New York: Picador. 3. Flanagan, M., and Booth, A. (eds.) (2002) Reload: Rethinking Women + Cyberculture.
“Women in Engineering: Gender, Power and Workplace Culture.” Contemporary Sociology - A Journal of Reviews. Vol. 21, 5: 573-576. Rospenda, Kathleen M; Richman, Judith A; Nawyn, Stephanie J. 1998.
“Women’s struggle for employment equality began long before the feminist movement of the 1970s, especially for those of minority and working-class backgrounds” (Ortiz & Roscigo, 2009, p. 336). This quote is important because it emphasizes that women have faced inequality for a long time in the workplace. Presently, women still face inequity in workplace that has become a barrier to obtaining a higher potential. Women experience discrimination in their workplace by their class and race in which has become normalized by society. Women with lower working status jobs face discrimination more than middle and higher class women.
The literature review for this study examines various researches imperative to understanding the context, nature, and extent of the problem of underrepresentation of women in academic leadership in the United States. Gender inequality still exists in leadership positions in U.S academia; “women are still struggling to be at the leadership table despite the progress the U.S. has made in recent times through the process of eliminating discrimination in the workplace” (Lapovsky & Slaner, 2009). The review also pulls resources from literatures dealing with assessing the root causes of underrepresentation of female Leaders in the United States, with regards to employment discrimination, societal roles etc. From this review, some notable topics emerged that pulls an in depth analysis of the various factors that influence the underrepresentation of women as leaders in the United States academia. Consequently, research has shown that the number of female presidents have not changed in the last 10 years (Lapovsky & Slaner, 2009).
It i... ... middle of paper ... ... she wants to alter so that women’s perspectives and experiences are viewed in the same forefront. Works Cited Calhoun, Craig. 1995, Rethinking Critical Theory, in Calhoun, Craig, Critical Social Theory: Culture, History, and the Challenge of Difference, Blackwell, Cambridge, Mass., 1-42. Smith, Dorothy. 1990, Women’s Experience as a Radical Critique of Sociology, Sociological Inquiry, 44 (1): 7-13.
Introduction Gender inequality in the work place, despite many measures to enhance the position of women such as enforcing quota, still persists. This prevents women from fully assessing their rights as enshrined in inter alia the International Covenant on Economic, Social and Cultural Rights (Office of the High Commissioner of Human Rights 1976). This inequality is clearly visible in the top positions held by women; in America, for instance, only 14.6% of the executive officer positions in the Fortune 500 were held by women (Catalyst 2013). Mark D. Agars argues that gender discrimination and stereotypes underlie these differences, and that women especially face these biases as they climb the ladder (Agars 2004). He mentions that these stereotypes effectively maintain the glass ceiling, a term used to describe the disadvantage women face if they want to climb up in the hierarchical order of a business (Zeng 2011).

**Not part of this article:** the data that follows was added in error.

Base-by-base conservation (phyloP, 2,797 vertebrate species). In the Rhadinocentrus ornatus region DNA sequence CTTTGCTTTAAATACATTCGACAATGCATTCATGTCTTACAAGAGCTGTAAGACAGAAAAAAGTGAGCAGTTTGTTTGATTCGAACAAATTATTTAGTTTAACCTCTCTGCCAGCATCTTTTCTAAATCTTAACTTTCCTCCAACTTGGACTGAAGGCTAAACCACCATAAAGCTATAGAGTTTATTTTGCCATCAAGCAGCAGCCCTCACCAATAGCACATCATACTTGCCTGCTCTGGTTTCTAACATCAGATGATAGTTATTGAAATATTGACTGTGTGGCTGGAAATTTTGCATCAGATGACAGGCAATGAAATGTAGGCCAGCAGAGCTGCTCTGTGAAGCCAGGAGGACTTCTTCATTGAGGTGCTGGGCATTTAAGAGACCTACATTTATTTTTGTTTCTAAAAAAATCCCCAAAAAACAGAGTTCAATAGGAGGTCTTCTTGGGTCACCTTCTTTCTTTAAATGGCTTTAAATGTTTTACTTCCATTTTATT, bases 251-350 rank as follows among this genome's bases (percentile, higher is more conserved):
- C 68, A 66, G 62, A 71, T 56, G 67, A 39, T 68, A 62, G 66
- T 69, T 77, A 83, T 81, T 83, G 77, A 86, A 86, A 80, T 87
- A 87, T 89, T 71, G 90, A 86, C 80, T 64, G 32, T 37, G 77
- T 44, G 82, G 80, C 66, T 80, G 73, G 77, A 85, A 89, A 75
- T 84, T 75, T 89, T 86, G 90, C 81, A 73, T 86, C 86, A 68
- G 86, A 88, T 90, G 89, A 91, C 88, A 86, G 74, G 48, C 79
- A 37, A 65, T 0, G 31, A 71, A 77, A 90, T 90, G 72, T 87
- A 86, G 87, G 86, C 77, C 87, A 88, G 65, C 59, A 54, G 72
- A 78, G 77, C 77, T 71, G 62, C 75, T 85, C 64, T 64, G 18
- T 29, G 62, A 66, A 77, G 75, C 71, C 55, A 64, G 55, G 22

As the times change, so do the standards. Women previously have been looked at as homemakers, housewives, subordinates. In this new century, this has changed dramatically. Not only have women sought extensive amounts of education, they have sought means to expand and solidify their skills. Although women continue to face discrimination, the qualifications of the playing field have leveled out.
One of the most significant sociological changes in the nation's history began in the last decade of the nineteenth century and the ramifications are still being felt today. This change consisted of the large numbers of women who entered the work force. This dramatic change in American society was accompanied by a great deal of controversy and prejudice directed towards women. It was predicted that female employment would bring about the downfall of society and the change of the American family. While a large portion of the public was appalled by the thought of independent young working women, they were also fascinated.
This is an issue that affects all professional women and urgently needs to be addressed. It is important to move beyond professional struc... ... middle of paper ... ...ing sexism in academia. Works Cited Ginther, Donna K., and Shulamit Kahn. "Women in Economics: Moving Up Or Falling Off the Academic Career Ladder?" The Journal of Economic Perspectives 18.3 (2004): 193-214.
Family responsibilities, stereotypes that have led to gender discrimination, are perhaps the most notable factors. Despite this negativity women can still perform exceptionally well as senior managers; especially if effective work/life balance initiatives are undertaken. Family Responsibilities Family responsibilities-such as childbearing, rearing and other common household duties which have traditionally been place on women- play are major role in hindering their career progress. These responsibilities reduce the competitiveness of women by adding to them other unpaid responsibilities that men usually do not face (Writh 2001; Adler & Izraeli 1994). This has had profound effect on the ability of women to pursue their career ambitions.